The chapter also describes the Retail payment system in the US, the Automated Clearing House (ACH).  The ACH is a nationwide electronic file transfer mechanism that processes retail transfers between customer accounts.  The functions of FedGlobal ACH and Financial EDI in the ACH network are also discussed.

Chapter 10 provides detail on the payment systems in the EU.  The landscape of payment systems in the EU was changed drastically by the introduction of a single currency, the “Euro” in January 1999.

As for the Large-value payment system, the TARGET was introduced in 1999, which was a distributed system that linked the national RTGS systems with an interlinking network.  The TARGET2 was introduced in 2007-2008 to replace the first-generation TARGET.  The TARGET2 is a centralized system with a single platform and has a series of sophisticated mechanisms.  The EURO1 is another Large-value payment system operated by the EBA CLEARING.

The Retail payment systems in EU are still fragmented, which means that each country has its own Retail payment system.  In order to overcome such a situation, the European Central Bank (ECB) and European Commission have promoted the Single Euro Payment Area (SEPA) project.  The detail of the SEPA project is described in this chapter.

Chapter 11 takes a close look at the payment systems in Japan.  There are three payment systems in Japan: the BOJ-NET, the FXYCS and the Zengin System.  The BOJ-NET is the equivalent of the Fedwire in the US, and the TARGET2 in Europe.  It was operated as a RTGS system and then enhanced into an Integrated system in 2008.  The Next-Generation RTGS (RTGS-XG) project is described in detail in this chapter. 
The FXYCS is a payment system that handles the JPY-leg payments for FX transactions.  In this sense, the FXYCS is the equivalent of the CHIPS in the US.  The Zengin System is a national fund transfer network for retail payments, which is the equivalent of the ACH in the US.  The Zengin System is planned to be upgraded to a sixth generation system in 2011.  The details of the new mechanisms of the six generation system are described in the chapter.

Chapter 12 focuses on the CLS Bank.  CLS Bank was established in 1999 to eliminate settlement risk associated with settling FX transactions in different time zones.  Although CLS Bank was established as a private bank in the US, its function is dedicated to providing a multi-currency settlement service.  Thus, CLS BANK should be regarded as one of the payment systems.  This chapter elaborates on the mechanism of CLS Bank, which includes the organization, the shareholders, the eligible currencies, and the accounts used for CLS settlements.  The funding and settlement procedures and risk management schemes of CLS Bank are discussed in greater detail.  In addition, the impact of CLS Bank on FX settlements and the FX market is also analyzed.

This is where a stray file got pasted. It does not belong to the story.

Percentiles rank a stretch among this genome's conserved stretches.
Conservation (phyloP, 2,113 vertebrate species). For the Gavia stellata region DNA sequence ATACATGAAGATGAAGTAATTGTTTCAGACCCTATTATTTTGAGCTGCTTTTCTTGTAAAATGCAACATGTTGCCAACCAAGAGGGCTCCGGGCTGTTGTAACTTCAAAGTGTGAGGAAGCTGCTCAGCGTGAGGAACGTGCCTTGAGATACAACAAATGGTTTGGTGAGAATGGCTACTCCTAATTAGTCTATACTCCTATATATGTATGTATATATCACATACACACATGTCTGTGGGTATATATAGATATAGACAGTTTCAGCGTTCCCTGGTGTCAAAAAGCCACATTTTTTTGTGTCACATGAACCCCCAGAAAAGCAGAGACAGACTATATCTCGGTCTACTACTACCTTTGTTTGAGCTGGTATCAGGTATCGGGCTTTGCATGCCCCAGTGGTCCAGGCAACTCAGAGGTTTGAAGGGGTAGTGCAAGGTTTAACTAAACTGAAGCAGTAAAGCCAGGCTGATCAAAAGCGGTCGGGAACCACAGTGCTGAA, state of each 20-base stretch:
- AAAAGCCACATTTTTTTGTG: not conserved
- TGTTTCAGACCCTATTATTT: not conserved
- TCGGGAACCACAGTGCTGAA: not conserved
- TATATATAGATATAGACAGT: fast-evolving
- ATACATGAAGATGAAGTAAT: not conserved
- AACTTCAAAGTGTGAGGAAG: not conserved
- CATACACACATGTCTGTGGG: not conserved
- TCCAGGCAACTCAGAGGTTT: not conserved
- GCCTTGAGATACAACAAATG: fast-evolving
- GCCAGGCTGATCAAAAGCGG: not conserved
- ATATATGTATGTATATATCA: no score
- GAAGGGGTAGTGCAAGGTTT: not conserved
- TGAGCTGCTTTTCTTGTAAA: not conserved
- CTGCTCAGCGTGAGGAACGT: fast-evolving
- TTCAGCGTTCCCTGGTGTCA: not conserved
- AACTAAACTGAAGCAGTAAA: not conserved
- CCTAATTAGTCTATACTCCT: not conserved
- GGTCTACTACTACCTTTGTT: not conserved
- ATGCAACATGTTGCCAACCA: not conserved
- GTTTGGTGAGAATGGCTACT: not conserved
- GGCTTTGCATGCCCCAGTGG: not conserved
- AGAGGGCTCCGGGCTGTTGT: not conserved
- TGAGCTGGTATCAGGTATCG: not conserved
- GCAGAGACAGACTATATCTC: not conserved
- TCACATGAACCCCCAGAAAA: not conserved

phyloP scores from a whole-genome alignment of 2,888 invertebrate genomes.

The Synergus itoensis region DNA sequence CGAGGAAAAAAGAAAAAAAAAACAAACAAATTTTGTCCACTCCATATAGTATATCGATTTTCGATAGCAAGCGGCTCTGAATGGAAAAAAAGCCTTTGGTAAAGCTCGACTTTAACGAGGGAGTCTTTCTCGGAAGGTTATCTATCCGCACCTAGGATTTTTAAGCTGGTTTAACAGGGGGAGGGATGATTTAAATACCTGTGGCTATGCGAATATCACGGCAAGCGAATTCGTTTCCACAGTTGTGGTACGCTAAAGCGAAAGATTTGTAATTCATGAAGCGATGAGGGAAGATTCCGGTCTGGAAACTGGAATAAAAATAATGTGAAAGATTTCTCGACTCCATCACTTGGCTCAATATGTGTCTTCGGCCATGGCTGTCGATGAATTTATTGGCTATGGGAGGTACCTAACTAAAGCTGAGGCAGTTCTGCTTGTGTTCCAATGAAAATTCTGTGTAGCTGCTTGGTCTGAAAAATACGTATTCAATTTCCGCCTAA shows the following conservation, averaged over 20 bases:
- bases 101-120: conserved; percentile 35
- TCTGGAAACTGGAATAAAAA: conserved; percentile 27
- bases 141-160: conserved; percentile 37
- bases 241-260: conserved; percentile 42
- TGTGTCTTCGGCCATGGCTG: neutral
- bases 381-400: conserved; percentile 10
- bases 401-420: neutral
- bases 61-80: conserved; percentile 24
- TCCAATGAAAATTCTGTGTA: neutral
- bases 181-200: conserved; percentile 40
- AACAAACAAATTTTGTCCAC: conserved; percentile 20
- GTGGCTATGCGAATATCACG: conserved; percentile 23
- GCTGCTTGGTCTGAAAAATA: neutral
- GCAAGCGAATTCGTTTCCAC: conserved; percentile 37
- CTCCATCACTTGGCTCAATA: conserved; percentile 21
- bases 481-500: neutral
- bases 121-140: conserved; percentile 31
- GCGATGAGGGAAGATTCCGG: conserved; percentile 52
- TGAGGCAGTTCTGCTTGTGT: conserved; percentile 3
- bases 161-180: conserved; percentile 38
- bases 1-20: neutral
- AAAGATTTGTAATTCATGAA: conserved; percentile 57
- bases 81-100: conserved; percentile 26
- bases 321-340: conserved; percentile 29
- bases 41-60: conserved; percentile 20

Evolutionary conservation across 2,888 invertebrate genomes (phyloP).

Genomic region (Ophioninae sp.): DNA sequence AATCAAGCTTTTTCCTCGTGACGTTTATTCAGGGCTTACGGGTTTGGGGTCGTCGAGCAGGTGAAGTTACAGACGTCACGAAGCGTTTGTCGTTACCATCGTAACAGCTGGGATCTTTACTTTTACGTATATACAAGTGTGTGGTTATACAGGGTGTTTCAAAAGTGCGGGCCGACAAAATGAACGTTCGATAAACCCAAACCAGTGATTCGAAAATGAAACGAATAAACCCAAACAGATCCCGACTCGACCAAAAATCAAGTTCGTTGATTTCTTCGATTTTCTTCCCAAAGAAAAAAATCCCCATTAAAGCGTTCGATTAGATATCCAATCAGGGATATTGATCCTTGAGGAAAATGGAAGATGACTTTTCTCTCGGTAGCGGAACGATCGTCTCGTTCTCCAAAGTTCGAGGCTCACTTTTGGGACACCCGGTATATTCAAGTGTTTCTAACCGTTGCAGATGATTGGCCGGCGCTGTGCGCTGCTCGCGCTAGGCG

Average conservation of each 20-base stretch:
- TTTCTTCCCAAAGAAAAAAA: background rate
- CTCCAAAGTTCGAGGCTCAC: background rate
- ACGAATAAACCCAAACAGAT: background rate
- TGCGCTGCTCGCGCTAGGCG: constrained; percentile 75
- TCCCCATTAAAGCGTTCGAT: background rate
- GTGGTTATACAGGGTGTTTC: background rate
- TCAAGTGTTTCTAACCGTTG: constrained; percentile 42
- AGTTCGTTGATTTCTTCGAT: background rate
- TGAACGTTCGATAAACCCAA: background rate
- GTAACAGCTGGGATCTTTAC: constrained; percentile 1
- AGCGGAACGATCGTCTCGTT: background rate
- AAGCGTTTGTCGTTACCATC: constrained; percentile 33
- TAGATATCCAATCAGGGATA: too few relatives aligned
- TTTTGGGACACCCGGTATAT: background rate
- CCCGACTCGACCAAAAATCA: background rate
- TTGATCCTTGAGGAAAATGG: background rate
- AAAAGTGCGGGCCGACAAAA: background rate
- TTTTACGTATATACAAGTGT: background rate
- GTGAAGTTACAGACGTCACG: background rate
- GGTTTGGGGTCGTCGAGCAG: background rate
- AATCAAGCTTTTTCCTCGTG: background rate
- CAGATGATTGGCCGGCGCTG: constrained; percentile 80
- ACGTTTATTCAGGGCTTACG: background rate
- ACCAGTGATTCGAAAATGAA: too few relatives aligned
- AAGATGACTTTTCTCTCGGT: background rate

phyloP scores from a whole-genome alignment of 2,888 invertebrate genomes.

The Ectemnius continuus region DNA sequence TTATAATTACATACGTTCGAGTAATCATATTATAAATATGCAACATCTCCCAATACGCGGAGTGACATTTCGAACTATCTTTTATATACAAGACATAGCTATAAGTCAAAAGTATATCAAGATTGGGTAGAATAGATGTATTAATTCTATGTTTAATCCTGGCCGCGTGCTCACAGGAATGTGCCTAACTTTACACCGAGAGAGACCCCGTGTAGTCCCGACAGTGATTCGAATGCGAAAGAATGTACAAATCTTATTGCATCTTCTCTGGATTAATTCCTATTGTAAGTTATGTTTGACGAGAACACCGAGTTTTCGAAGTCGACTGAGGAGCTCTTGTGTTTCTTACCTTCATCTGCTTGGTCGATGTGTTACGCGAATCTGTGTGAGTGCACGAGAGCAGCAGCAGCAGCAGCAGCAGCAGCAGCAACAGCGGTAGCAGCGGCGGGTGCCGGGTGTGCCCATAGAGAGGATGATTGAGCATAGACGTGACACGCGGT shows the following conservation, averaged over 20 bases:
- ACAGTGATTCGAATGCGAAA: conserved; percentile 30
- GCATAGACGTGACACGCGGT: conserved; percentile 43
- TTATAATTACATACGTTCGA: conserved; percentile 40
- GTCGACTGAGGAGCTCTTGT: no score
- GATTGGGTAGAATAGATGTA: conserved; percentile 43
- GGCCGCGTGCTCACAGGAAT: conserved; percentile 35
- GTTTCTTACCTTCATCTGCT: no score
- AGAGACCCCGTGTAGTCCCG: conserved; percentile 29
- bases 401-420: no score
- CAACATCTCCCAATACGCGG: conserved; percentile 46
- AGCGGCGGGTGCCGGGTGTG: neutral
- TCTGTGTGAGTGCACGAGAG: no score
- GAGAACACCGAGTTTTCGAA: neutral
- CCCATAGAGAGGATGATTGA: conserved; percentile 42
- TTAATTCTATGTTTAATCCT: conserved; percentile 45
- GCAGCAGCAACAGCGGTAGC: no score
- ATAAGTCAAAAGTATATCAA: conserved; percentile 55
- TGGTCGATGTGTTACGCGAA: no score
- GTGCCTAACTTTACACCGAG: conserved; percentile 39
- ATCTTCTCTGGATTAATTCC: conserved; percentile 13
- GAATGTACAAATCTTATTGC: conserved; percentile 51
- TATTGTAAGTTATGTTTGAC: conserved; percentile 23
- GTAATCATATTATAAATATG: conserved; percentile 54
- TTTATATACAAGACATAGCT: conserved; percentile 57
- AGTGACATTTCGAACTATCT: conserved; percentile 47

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Author(s)/Editor(s) Biography

Masashi Nakajima is a professor of Faculty of Economics and Business Administration at Reitaku University, Japan. He had a long career at the Bank of Japan (BOJ) after graduating from Hitotsubashi University. During his career at the BOJ, 1981-2006, he gained a wide range of experience as a central banker holding senior positions in various departments including Research and Statistics Department, Institute for Monetary and Economic Studies, International Department, and Financial Systems and Bank Examination Department. He also had experience working for the Bank for International Settlements (BIS) 2003-2005 and the Center for Financial Industry Information System (FISC) 1999-2001. He distinguishes himself as a coauthor of All about Payment Systems (2000, 2nd edition 2005)(in Japanese) and All about Securities Settlement Systems (2002, 2nd edition 2008)(in Japanese). These two books cover a wide-range of payment and settlement system issues and are regarded in Japan as must-read books on the subject of payment and settlement systems. He is also the author of All about SWIFT (2009)(in Japanese), which is the first book in the world in any language to give a comprehensive presentation of SWIFT that is the essential global provider of secure financial messaging services. As a key figure in the payment and settlement arena, he has been on several committees of public institutions, which include the Financial Services Agency (FSA) of Japan, Ministry of Economy, Trade and Industry (METI) of Japan, Tokyo Financial Exchange (TFX) and Japanese Banks’ Payment Clearing Network (Zengin-net).